According to Utah law, all drivers involved in a car accident have a legal responsibility to contact law enforcement in the event of injury, death, or damage to property – in practice, this will cover most auto collisions. The police will typically be dispatched if there are any fatalities or serious injuries as a result of the crash, if the traffic is blocked by debris or cars from the collision, or if a hazard has been reported, such as a broken power line, a fuel leak, or an overturned car. In case you faced car accident issues contact our Salt Lake City car accident attorneys.

What Will Police Do at The Scene?

When they arrive, there are a few essential tasks which police officers are required to carry out, including:

  • Securing the scene and ensuring that everything is safe
  • Work with paramedics to ensure that the injured are taken care of or transported to receive further care
  • Gather any evidence and determine who was at fault
  • Conduct sobriety tests on drivers and passengers
  • Issue any citations which may be required

It is important to note that any law enforcement professional at the scene has no legal obligation to listen to you; their job is to secure the scene and ensure safety. This is not the time to plead your case; simply listen to any instructions, and follow them without complaint to help ensure that you minimize any trouble.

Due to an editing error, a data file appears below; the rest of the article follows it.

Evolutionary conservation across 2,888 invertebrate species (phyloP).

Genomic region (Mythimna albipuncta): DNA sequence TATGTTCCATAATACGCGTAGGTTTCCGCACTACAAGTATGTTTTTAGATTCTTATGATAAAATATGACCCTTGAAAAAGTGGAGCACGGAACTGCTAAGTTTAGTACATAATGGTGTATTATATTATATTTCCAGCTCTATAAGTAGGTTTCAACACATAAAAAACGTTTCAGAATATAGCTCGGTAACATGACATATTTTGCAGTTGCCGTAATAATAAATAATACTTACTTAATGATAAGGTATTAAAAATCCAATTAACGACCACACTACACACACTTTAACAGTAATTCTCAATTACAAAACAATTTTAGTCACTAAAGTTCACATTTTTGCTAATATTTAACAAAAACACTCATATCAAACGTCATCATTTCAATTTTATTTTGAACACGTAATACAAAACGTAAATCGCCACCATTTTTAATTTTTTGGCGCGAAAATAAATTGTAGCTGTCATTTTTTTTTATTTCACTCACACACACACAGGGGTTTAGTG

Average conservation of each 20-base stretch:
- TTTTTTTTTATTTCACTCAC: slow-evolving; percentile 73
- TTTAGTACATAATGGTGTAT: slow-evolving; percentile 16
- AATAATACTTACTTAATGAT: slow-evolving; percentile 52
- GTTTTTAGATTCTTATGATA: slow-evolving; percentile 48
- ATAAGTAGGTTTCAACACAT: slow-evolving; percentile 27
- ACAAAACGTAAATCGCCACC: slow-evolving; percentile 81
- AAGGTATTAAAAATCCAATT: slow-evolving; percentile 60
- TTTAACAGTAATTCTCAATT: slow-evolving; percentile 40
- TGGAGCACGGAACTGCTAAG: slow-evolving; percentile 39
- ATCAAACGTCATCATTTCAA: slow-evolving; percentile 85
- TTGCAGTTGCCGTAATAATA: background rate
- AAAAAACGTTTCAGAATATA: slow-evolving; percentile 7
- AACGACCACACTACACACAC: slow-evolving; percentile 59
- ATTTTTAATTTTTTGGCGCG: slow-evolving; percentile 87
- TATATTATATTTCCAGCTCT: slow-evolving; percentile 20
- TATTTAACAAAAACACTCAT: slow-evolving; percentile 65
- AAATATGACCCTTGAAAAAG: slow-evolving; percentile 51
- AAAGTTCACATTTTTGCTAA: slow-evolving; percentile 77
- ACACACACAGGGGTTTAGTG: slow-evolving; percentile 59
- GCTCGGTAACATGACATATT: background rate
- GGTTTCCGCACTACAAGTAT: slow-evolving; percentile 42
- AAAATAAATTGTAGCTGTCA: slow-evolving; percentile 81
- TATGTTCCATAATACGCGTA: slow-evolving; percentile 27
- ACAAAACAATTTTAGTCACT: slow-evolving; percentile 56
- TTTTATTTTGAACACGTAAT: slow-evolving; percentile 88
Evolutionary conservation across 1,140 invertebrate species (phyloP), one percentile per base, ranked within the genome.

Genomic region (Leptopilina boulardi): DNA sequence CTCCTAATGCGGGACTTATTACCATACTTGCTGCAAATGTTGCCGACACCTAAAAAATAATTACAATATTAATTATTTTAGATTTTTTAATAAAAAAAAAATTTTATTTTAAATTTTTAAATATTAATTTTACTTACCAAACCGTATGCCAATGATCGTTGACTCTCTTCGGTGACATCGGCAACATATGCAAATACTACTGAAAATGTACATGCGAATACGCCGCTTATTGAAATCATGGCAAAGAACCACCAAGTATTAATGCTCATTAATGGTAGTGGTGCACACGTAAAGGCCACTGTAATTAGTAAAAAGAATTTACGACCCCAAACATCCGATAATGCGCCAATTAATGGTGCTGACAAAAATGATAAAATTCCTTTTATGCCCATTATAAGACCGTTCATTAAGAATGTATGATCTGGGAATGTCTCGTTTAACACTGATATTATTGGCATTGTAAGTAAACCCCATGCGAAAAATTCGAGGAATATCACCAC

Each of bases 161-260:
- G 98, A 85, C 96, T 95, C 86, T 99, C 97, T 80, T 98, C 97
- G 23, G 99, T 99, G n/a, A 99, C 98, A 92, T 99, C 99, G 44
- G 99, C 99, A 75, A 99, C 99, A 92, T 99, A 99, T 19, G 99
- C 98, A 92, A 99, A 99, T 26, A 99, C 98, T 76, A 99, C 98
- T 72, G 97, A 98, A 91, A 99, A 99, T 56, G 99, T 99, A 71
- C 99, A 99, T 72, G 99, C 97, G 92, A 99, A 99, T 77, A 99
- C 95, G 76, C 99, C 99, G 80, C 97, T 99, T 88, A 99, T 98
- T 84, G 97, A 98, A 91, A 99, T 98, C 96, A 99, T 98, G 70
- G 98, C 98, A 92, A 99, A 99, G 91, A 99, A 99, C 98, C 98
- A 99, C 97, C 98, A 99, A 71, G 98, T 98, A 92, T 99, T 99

What Happens If I am Issued with a Citation?

If the officer at the scene determines that you have broken or violated any traffic laws, they may issue you with a citation. Once again, this is not the time to argue your innocence or plead your case; once the ticket has been issued, you should accept it and cooperate fully. This does not mean that you admit guilt; you will be able to dispute the ticket later in court, but the scene of the accident is not the place to do this.

What Can I Do?

While you should not argue with or interfere with police work, their presence at the scene can nonetheless be useful for your insurance claim; simply calling them in the first place paints you in a positive light and will allow the provider to look at your case more favorably.

Some drivers will also prefer to wait until the police arrive to exchange essential contact details; this can help to ensure the cooperation of all parties. These details include:

  • Name of the driver and any passengers
  • The license plate numbers of all vehicles involved
  • The insurance information of the other driver involved
  • The make, model, and year of the vehicle
  • The location of the crash
  • The name and badge number of any police officers who respond to the accident
  • Contact details from any witnesses who are willing to testify – witnesses are not legally required to talk to you, but gaining any evidence or signed statements from them can be extremely useful to your case.